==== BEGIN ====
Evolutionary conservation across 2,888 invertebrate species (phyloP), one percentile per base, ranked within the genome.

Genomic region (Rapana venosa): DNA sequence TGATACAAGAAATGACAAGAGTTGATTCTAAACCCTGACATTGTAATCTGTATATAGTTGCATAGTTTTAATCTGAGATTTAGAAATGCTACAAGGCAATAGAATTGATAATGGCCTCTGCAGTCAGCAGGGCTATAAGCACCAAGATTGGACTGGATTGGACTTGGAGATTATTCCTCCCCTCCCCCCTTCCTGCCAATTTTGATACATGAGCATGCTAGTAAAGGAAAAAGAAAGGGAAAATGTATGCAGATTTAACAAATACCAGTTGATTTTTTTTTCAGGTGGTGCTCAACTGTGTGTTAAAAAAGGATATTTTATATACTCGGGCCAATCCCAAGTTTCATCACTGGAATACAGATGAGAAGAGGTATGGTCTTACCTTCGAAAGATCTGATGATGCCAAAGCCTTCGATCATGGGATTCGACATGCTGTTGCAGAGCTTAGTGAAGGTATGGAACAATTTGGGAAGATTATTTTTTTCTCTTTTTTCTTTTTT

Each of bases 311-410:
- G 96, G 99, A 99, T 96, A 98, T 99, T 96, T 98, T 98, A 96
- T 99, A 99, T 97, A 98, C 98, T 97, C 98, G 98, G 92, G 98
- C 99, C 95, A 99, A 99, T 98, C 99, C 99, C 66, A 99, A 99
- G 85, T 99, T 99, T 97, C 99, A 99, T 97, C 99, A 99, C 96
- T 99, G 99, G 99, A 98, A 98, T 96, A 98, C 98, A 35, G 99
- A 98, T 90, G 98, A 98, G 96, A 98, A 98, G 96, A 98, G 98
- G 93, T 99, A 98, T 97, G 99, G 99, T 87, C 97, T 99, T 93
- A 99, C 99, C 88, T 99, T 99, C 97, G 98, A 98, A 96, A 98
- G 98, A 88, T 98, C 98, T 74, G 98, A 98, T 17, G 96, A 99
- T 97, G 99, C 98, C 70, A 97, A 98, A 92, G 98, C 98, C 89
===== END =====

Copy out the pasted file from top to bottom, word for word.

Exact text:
Evolutionary conservation across 2,888 invertebrate species (phyloP), one percentile per base, ranked within the genome.

Genomic region (Rapana venosa): DNA sequence TGATACAAGAAATGACAAGAGTTGATTCTAAACCCTGACATTGTAATCTGTATATAGTTGCATAGTTTTAATCTGAGATTTAGAAATGCTACAAGGCAATAGAATTGATAATGGCCTCTGCAGTCAGCAGGGCTATAAGCACCAAGATTGGACTGGATTGGACTTGGAGATTATTCCTCCCCTCCCCCCTTCCTGCCAATTTTGATACATGAGCATGCTAGTAAAGGAAAAAGAAAGGGAAAATGTATGCAGATTTAACAAATACCAGTTGATTTTTTTTTCAGGTGGTGCTCAACTGTGTGTTAAAAAAGGATATTTTATATACTCGGGCCAATCCCAAGTTTCATCACTGGAATACAGATGAGAAGAGGTATGGTCTTACCTTCGAAAGATCTGATGATGCCAAAGCCTTCGATCATGGGATTCGACATGCTGTTGCAGAGCTTAGTGAAGGTATGGAACAATTTGGGAAGATTATTTTTTTCTCTTTTTTCTTTTTT

Each of bases 311-410:
- G 96, G 99, A 99, T 96, A 98, T 99, T 96, T 98, T 98, A 96
- T 99, A 99, T 97, A 98, C 98, T 97, C 98, G 98, G 92, G 98
- C 99, C 95, A 99, A 99, T 98, C 99, C 99, C 66, A 99, A 99
- G 85, T 99, T 99, T 97, C 99, A 99, T 97, C 99, A 99, C 96
- T 99, G 99, G 99, A 98, A 98, T 96, A 98, C 98, A 35, G 99
- A 98, T 90, G 98, A 98, G 96, A 98, A 98, G 96, A 98, G 98
- G 93, T 99, A 98, T 97, G 99, G 99, T 87, C 97, T 99, T 93
- A 99, C 99, C 88, T 99, T 99, C 97, G 98, A 98, A 96, A 98
- G 98, A 88, T 98, C 98, T 74, G 98, A 98, T 17, G 96, A 99
- T 97, G 99, C 98, C 70, A 97, A 98, A 92, G 98, C 98, C 89